The Saga of Duluth’s Foghorn

The workings of Duluth’s foghorn inside the South Breakwater Light Station. (Image: Zenith City Press)

Duluthians have either loved or hated the fog signal since it was first used in 1885 (see page 19). In 1915 the steam-powered twin whistles installed in 1901 were replaced by locomotive whistles, which in turn were replaced in 1923 by electrically powered twin Type F diaphone horns whose deep “Bee-Oh” tone could be heard for twenty miles. Almost immediately Duluthians complained. The horn was much too loud and rattled windows; in the hillside neighborhood, the horn disrupted conversation and woke the sleeping.

In 1968 the Coast Guard retired the horn, replacing it with a much quieter single-tone horn. While some Duluthians rejoiced, others dearly missed the old horn’s deep toot and felt the City had lost part of its very identity. They called the new signal a “peanut whistle.”

Those folks included John Ringsred and his son Eric. The Ringsreds started a non-profit organization called TOOT (ReTurn Our Old Tone) and worked for years to bring the old signal back. They purchased another antique diaphone, renovated it, and installed it in the south breakwater light. With $5,000 paid annually from the City, TOOT maintained the horn. The Coast Guard granted the City an operating permit, which TOOT leased from the City. The aerial bridge operators prepared the horn each spring, but the Coast Guard operated it.

TOOT fired up the signal for the first time in over twenty years in June 1995. The old window-rattling horn was back—to the dismay of many hillsiders. That night (and early morning) Duluthians barraged Mayor Gary Doty with calls to his home; he ordered it shut down for the night.

For the next few years Duluthians remained relatively silent on the issue. Then in late 2002 the City Council, besieged by letters both for and against the horn, attempted to come up with a compromise on its operational hours. The first idea was to limit the horn’s use to between 
7 a.m. and 11 p.m., but Doty vetoed the resolution; while he too enjoyed the horn, he wanted to respect those whose lives it disrupted.

But in the spring of 2003, as bridge operators prepared the horn for the new shipping season, TOOT was nowhere to be found. Their lease to operate the foghorn had expired. Eric Ringsred then sent the City a letter stating the group planned to dismantle the horn because of the operating hours dispute—in the meantime, he disabled the horn. This put the City in violation of its Coast Guard permit to operate the horn. Eventually a compromise was struck, restricting the horn’s use to between 9 a.m. and 9 p.m. and only when conditions merited its use; the Coast Guard would otherwise use its smaller whistle.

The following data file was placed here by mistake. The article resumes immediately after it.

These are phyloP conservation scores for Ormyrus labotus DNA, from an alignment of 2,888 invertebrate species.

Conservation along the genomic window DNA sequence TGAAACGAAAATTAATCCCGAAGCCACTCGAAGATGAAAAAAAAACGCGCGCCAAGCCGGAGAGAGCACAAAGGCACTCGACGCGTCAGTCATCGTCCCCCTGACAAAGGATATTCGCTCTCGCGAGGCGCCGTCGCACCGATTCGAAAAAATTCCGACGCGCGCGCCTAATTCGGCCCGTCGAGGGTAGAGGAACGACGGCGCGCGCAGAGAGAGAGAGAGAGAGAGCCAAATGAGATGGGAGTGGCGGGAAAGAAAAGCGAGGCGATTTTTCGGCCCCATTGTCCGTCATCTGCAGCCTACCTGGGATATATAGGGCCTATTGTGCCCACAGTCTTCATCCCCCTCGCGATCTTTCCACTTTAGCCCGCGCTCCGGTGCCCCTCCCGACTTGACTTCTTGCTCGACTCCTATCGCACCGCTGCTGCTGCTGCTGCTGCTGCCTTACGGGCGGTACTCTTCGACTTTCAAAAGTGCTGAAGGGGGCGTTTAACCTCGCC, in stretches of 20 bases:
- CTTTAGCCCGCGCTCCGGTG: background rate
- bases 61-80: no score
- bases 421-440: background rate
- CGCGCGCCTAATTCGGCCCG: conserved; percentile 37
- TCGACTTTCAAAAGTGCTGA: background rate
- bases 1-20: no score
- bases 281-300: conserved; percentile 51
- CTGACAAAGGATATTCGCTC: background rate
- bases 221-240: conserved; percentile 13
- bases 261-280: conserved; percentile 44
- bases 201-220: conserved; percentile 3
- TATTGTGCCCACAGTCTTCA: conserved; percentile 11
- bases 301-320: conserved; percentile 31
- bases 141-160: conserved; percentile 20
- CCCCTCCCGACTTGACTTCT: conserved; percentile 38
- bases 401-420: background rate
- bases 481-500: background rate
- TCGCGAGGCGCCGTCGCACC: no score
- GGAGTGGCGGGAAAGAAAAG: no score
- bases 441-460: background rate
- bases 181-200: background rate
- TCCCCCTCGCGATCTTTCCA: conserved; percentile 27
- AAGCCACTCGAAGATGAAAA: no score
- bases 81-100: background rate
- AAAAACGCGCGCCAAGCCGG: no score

The issue didn’t go away for long. In April 2005 Dr. Ringsred was angry again. The City, he claimed, had failed to pay TOOT its annual $5,000 for “renting” the horn. Mayor Herb Bergson’s administration retorted that TOOT had not sent the City a bill; in fact, the City had received no communication from the group for two years. Meanwhile, the City took over basic maintenance. Bridge supervisor Steve Douville explained that the City had spent $500 in parts that very April to prepare the horn for another season. Without any help from TOOT, the horn remained in operation.

Later that fall the Coast Guard asked the City to stop using the old horn: it interfered with fog detection equipment and using both the old horn and the Coast Guard’s whistle confused mariners. The City hoped to keep the old horn working and blast it once a day and on special occasions. But the Coast Guard also removed cables carrying the three-phase electricity the horn required for power; all of the pier’s federal equipment functioned with single-phase power.

It would cost $15,000 to restore the cables, and TOOT felt it had already spent enough money. On September 26, 2006, members of TOOT dismantled the horn for the last time. Reactions posted on the Duluth News Tribune’s online message board both praised the move and displayed dismay at loss of the old tone.

The Coast Guard’s “peanut whistle” still blows in foggy conditions. While most ships have radar and GPS navigation, many smaller craft do not, and to them an audible fog signal could still mean the difference between safety and peril.